Extreme Diet: FAIL!
If you're planning to give up all sweets, fats and exercise daily for the next 8 weeks in order to fit into your New Year's Eve dress, you're probably not alone. The good news is that you'll probably succeed. The bad news, it won't stay off.
A new study shows that might be better off taking your mother's advice to just "eat right." or at least, changing your eating habits. In the New England Journal of Medicine, Australian researchers measured the hormones involved in appetite regulation. 50 overweight or obese people who dieted for 10 weeks had their hormones measured before the diet, after and then 62 weeks later.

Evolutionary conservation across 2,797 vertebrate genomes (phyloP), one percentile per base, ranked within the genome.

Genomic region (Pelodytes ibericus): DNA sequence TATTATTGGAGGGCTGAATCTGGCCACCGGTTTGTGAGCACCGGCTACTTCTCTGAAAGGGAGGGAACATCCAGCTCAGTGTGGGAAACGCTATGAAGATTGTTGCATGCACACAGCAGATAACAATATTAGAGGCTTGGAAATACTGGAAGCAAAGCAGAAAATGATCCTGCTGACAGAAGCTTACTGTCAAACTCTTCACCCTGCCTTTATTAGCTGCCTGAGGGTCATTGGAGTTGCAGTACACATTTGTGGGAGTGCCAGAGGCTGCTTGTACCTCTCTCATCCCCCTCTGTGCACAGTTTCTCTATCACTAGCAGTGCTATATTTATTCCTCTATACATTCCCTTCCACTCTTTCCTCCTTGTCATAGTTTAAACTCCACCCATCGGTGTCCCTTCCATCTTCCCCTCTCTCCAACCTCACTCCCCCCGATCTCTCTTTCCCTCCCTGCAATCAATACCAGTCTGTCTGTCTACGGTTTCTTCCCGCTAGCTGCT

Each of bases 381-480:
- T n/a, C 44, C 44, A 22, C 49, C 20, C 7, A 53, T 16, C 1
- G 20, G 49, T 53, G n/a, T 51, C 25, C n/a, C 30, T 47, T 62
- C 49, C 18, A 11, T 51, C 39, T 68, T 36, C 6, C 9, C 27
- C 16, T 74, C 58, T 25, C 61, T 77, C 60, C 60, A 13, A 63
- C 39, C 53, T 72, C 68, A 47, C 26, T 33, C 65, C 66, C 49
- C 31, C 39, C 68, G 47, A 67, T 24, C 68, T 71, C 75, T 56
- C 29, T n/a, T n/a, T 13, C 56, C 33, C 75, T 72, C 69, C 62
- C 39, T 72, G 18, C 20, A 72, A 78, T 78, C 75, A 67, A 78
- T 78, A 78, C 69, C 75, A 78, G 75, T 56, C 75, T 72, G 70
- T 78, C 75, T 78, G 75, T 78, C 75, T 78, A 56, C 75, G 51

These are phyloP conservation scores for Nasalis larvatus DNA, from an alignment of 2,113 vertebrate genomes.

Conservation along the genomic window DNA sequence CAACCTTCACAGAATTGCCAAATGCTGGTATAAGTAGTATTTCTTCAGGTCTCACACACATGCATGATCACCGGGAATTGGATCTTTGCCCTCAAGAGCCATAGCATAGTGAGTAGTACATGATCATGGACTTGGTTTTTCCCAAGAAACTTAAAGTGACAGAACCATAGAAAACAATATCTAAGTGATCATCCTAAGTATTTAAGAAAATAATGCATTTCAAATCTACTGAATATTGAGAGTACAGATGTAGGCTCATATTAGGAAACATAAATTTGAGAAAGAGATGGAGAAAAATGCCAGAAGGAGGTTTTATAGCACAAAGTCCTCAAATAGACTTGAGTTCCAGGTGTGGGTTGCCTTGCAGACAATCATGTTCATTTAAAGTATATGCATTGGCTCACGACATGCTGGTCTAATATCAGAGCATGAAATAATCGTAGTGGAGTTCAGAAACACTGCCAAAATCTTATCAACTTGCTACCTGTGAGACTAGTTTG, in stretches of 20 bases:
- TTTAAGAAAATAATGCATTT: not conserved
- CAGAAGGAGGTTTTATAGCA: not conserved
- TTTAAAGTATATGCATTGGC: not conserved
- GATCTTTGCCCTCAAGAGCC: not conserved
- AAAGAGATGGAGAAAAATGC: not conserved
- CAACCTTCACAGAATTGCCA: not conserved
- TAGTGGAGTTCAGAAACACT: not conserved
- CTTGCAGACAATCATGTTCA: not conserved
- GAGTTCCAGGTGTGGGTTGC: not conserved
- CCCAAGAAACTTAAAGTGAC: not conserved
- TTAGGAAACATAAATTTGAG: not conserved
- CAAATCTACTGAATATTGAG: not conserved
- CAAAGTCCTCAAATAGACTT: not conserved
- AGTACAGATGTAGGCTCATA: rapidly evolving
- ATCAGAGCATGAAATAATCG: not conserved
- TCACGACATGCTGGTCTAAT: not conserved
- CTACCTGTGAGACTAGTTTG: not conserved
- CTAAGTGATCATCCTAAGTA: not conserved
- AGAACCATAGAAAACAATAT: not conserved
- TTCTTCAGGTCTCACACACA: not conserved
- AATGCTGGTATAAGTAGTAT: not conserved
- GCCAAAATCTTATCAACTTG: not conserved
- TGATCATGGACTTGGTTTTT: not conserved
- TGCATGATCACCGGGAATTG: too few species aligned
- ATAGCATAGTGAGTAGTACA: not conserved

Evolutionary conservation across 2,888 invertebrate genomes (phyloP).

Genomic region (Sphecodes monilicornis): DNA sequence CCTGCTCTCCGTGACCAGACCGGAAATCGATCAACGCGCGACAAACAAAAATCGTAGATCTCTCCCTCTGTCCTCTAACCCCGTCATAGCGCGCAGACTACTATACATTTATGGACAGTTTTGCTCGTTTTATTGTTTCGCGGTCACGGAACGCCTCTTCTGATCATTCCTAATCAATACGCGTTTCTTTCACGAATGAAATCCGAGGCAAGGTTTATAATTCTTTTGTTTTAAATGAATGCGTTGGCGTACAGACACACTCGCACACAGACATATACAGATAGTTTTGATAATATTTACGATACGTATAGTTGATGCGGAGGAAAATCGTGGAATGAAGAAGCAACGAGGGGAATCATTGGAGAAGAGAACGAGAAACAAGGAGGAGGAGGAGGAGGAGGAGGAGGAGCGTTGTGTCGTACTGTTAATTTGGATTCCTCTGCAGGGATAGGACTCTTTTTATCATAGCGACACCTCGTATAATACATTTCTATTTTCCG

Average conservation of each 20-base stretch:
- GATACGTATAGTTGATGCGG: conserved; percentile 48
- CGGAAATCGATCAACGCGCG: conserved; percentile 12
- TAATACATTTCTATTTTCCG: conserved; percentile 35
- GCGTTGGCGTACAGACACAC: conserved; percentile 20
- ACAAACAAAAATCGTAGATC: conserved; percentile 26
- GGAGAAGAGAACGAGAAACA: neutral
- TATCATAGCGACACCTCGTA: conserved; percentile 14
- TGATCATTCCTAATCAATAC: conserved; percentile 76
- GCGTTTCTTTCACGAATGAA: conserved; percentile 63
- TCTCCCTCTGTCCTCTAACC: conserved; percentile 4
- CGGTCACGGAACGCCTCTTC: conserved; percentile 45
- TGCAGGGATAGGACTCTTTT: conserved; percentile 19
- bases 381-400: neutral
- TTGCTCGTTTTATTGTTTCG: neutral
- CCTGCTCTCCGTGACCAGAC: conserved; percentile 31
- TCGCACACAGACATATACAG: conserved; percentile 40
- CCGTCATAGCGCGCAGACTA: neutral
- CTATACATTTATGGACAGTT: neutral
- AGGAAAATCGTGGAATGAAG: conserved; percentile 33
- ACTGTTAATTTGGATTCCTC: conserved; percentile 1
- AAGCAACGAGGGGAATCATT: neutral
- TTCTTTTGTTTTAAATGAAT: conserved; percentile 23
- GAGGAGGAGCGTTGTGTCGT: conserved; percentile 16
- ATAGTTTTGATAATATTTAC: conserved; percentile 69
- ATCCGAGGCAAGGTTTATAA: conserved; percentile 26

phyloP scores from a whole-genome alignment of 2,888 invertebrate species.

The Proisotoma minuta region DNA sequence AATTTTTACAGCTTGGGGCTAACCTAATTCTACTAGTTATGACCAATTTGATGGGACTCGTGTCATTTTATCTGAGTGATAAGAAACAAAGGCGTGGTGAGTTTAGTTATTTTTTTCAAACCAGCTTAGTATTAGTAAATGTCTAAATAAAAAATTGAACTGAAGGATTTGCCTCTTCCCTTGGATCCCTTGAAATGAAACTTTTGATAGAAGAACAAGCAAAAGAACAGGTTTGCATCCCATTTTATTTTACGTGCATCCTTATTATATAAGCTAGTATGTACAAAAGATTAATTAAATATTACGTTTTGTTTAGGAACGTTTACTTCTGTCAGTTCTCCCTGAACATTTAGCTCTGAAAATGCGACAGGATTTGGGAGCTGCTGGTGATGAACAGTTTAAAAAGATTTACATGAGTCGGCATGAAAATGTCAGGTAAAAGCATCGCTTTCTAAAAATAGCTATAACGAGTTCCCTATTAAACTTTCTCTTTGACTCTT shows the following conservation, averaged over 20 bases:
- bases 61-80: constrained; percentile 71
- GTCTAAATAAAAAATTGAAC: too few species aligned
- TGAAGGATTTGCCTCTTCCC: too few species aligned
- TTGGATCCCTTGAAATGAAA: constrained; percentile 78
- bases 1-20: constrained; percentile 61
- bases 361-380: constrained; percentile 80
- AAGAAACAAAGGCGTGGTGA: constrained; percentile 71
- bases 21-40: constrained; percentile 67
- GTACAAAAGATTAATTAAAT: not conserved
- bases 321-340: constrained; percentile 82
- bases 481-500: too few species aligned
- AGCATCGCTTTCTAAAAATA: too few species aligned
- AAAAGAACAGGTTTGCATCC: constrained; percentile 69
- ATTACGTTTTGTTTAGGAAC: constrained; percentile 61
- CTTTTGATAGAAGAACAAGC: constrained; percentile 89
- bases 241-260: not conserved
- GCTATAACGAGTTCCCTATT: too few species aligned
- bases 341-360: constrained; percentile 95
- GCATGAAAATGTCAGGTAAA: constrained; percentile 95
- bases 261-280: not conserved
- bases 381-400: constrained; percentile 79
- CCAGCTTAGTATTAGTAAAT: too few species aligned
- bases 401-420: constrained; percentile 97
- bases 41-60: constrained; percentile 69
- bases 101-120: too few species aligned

Turns out, your body doesn't appreciate being put "on a diet". The changes came in the levels of two hormones, ghrelin, hunger activator, and leptin, hunger deactivator. For up to a year after weight loss, there were increases in the hunger activator and decreases in the hunger deactivator hormones. According to researchers, this might be explained as an evolutionary adaptation to the threat of starvation.
The take-away is not that diets all diets are doomed to fail, but that depriving your body of nutrients and nourishment does not make it want to cooperate with your weight loss plans. Perhaps other, less radical notions than NO sweets or breads, could help dieters. Food nutritionists argue for portion control and foodies argue for "real food." Imagine that.
Image: Wiki Commons